Gamete donation is a well-established treatment in ART (1). Sperm donation has been used for more than a century (2) and is currently used for male factor infertility, paternally inherited genetic disorders, or absence of a male partner (3). The first practice of oocyte donation was done 30 years ago (4) and is currently applied in cases of maternally inherited genetic disorders and premature ovarian failure, repeated implantation failure, menopausal women, poor-responders, and absence of a female partner (5).
Over the past years, fertility treatments using donated oocytes have widely increased, and not only are a large number of children born following donor conception (5, 6), but there is also an increasing demand for donor conception worldwide. An important question in gamete donation is whether donor-conceived children should be informed about the facts of their conception and, if so, how much information about the donors should be revealed.
Donor conception has traditionally been performed with anonymous donors (7); however, lately, there is a global trend towards programs using donors that are identifiable to the resulting offspring. The use of identity-release donors implies that the donor is anonymous to the recipients, although they may receive some non-identifying information about the donor. Upon request from a donor-conceived child who has reached mature age, the donor’s identity is released to the child (7).
Currently, legislation concerning whether donor conception should be anonymous ranges from mandating donor anonymity in some countries, such as Brazil, to prohibition of anonymous gamete donation in others. In some countries, such as Japan, there is no statutory law regulating ART or third-party reproduction (8). In one way or another, ART legislation and recommendations concerning third-party reproduction are increasingly promoting openness to the child about the origin of the gametes (9).
Legislation on identity-release gamete donation was first introduced in 1985 in Sweden (10), and currently, it is mandatory in several countries, including Finland, Sweden, the Netherlands, and the United Kington (11). In the United States, legal requirements concerning recordkeeping and releasing donor information vary from state to state (12). Open-identity donors in the United States typically provide extensive non-identifying information for recipients and, when the offspring reaches the age of 18 years, provide their name and sometimes other identifying information to offspring who requests it (13).
In Brazil, the last resolution of the National Health Surveillance Agency (ANVISA) published in December 2022, determined that confidentiality of all information relating to the sample to be used must be respected. The assisted reproduction center is responsible to preserve the confidentiality of documents and records involving gamete donors (14).
Since the 1990s, a growing debate about whether donor-conceived people should have a legal right to access information about their donor has been observed; yet a shift in attitudes towards a more open view has emerged which argues that donor-conceived people should be told about the way they were conceived and they must have access to information about their gamete donor (15-18).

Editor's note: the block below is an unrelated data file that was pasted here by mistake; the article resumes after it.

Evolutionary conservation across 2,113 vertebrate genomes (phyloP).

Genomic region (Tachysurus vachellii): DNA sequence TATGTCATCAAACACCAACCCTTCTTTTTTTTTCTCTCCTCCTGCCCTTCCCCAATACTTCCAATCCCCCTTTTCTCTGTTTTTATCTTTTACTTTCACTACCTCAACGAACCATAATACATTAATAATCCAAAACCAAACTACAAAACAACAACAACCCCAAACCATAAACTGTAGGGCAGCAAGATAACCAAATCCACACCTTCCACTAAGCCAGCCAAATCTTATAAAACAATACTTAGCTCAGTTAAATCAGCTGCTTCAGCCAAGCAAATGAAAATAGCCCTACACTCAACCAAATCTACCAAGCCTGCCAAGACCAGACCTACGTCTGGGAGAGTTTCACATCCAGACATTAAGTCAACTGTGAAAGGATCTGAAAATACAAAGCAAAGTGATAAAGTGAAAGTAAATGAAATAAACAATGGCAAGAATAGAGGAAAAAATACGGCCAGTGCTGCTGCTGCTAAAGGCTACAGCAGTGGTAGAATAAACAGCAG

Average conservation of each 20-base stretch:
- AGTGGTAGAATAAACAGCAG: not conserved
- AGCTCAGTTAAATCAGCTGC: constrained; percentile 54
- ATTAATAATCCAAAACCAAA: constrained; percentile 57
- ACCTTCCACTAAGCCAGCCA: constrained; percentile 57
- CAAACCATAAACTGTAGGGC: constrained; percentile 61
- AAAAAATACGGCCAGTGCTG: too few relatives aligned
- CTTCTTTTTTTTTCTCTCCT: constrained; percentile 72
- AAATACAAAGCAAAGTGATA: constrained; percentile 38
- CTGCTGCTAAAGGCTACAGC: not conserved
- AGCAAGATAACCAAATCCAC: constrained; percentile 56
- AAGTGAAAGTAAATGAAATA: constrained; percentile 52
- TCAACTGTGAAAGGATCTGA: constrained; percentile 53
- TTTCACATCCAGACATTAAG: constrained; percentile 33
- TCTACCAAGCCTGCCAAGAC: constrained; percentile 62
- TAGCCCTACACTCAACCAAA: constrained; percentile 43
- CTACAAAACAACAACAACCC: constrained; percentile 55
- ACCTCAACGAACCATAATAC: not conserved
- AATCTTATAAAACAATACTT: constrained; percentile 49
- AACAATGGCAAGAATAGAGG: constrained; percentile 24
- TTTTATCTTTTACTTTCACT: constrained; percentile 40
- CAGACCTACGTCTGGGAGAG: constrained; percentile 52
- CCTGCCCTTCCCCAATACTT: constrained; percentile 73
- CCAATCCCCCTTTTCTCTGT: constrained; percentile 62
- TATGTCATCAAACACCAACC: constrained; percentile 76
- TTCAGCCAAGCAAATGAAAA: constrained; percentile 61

It has been argued that identity-release gamete donation protects the offspring's interest in knowing their genetic heritage, securing accurate information about potential health problems, and making future medical decisions. In contrast, those who defend anonymous gamete donation state that donor anonymity protects offspring from potential negative consequences for family relationships if the truth is revealed (19).
There are few publications comparing disclosing and nondisclosing families, and apart from some conflicts observed between mother and children among these families (20), parent-child relationships and children’s socioemotional functioning were found to be equal when children who had been told were compared with those who had not been told (20-24).
Although there is a rich body of literature on the discussion about anonymous or identified gamete donation, there is limited knowledge of patients’ attitudes towards disclosure issues, especially in countries where anonymous donation is required by law. It is also unknown whether the assisted reproduction treatment, and its physical and emotional implications could influence the opinion of individuals regarding donor anonymity.
Therefore, the goal of the present study was to investigate whether couples undergoing infertility treatments have a different perception of anonymous versus identity-release gamete donation than a target population in a country (Brazil) where anonymous donation is required by law.
Design: This cross-sectional study was performed from September 1, 2020 to December 1, 2020, in which surveys were conducted through online platforms, including either patients undergoing ART (ART-group, n=400) or those interested in the subject who accessed the website of a university-affiliated IVF center (interested-group, n=100). Participants were randomized by age, in a 1:4 ratio, into one of the two groups. Those in the ART group were invited via e-mail, with a cover letter outlining the survey and a link to access it, and participants in the interested-group obtained the questionnaire via a website. The survey collected information on demographic characteristics and participant attitudes towards anonymity of gamete donors, and answers were compared between the groups.
This study was approved by the Faculdade de Medicina de Jundiaí, Institutional Review Board, and participants provided the consent for publication of questionnaire data.
Questionnaire: The questionnaire contained questions regarding demographic data. Participants were asked to provide information about age (open response format), professional activity (open response format), and marital status (response options: marriage, single or common law relationship). There were three more questions regarding their perceptions concerning the anonymity of gamete donors:
i) In the case of children conceived through ART, do you believe that revealing the method of conception may affect the relationship between children and their parents?